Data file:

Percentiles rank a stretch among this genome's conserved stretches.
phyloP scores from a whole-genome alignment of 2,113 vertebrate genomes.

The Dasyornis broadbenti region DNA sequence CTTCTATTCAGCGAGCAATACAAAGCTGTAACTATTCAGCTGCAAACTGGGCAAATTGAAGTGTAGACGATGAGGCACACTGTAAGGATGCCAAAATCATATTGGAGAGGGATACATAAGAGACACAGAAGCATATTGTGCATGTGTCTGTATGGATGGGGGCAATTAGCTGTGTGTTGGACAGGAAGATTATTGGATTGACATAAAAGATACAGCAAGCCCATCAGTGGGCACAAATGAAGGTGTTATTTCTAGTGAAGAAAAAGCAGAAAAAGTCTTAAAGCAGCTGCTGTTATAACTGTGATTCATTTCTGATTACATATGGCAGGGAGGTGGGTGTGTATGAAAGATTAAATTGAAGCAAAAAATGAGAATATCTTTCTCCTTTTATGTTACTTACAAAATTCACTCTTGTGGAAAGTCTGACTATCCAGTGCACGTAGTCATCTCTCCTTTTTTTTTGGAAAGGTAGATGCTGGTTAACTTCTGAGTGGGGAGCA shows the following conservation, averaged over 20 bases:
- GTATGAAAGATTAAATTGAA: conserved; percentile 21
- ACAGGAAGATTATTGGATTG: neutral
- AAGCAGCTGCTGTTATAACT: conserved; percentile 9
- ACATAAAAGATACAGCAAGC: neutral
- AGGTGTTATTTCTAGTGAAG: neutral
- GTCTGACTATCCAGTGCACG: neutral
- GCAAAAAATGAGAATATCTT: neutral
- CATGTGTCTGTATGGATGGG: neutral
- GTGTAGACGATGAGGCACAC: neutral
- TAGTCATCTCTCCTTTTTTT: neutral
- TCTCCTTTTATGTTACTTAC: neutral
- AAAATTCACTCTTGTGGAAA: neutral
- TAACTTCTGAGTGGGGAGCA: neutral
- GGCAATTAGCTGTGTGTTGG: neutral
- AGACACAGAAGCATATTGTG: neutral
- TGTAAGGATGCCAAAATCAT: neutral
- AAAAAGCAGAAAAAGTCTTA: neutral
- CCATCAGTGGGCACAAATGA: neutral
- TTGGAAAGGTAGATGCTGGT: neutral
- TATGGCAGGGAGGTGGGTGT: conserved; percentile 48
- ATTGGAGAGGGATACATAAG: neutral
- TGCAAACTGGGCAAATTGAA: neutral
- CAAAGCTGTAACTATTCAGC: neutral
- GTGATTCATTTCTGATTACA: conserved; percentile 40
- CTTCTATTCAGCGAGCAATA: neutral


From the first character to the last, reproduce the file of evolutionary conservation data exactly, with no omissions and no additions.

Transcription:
Percentiles rank a stretch among this genome's conserved stretches.
phyloP scores from a whole-genome alignment of 2,113 vertebrate genomes.

The Dasyornis broadbenti region DNA sequence CTTCTATTCAGCGAGCAATACAAAGCTGTAACTATTCAGCTGCAAACTGGGCAAATTGAAGTGTAGACGATGAGGCACACTGTAAGGATGCCAAAATCATATTGGAGAGGGATACATAAGAGACACAGAAGCATATTGTGCATGTGTCTGTATGGATGGGGGCAATTAGCTGTGTGTTGGACAGGAAGATTATTGGATTGACATAAAAGATACAGCAAGCCCATCAGTGGGCACAAATGAAGGTGTTATTTCTAGTGAAGAAAAAGCAGAAAAAGTCTTAAAGCAGCTGCTGTTATAACTGTGATTCATTTCTGATTACATATGGCAGGGAGGTGGGTGTGTATGAAAGATTAAATTGAAGCAAAAAATGAGAATATCTTTCTCCTTTTATGTTACTTACAAAATTCACTCTTGTGGAAAGTCTGACTATCCAGTGCACGTAGTCATCTCTCCTTTTTTTTTGGAAAGGTAGATGCTGGTTAACTTCTGAGTGGGGAGCA shows the following conservation, averaged over 20 bases:
- GTATGAAAGATTAAATTGAA: conserved; percentile 21
- ACAGGAAGATTATTGGATTG: neutral
- AAGCAGCTGCTGTTATAACT: conserved; percentile 9
- ACATAAAAGATACAGCAAGC: neutral
- AGGTGTTATTTCTAGTGAAG: neutral
- GTCTGACTATCCAGTGCACG: neutral
- GCAAAAAATGAGAATATCTT: neutral
- CATGTGTCTGTATGGATGGG: neutral
- GTGTAGACGATGAGGCACAC: neutral
- TAGTCATCTCTCCTTTTTTT: neutral
- TCTCCTTTTATGTTACTTAC: neutral
- AAAATTCACTCTTGTGGAAA: neutral
- TAACTTCTGAGTGGGGAGCA: neutral
- GGCAATTAGCTGTGTGTTGG: neutral
- AGACACAGAAGCATATTGTG: neutral
- TGTAAGGATGCCAAAATCAT: neutral
- AAAAAGCAGAAAAAGTCTTA: neutral
- CCATCAGTGGGCACAAATGA: neutral
- TTGGAAAGGTAGATGCTGGT: neutral
- TATGGCAGGGAGGTGGGTGT: conserved; percentile 48
- ATTGGAGAGGGATACATAAG: neutral
- TGCAAACTGGGCAAATTGAA: neutral
- CAAAGCTGTAACTATTCAGC: neutral
- GTGATTCATTTCTGATTACA: conserved; percentile 40
- CTTCTATTCAGCGAGCAATA: neutral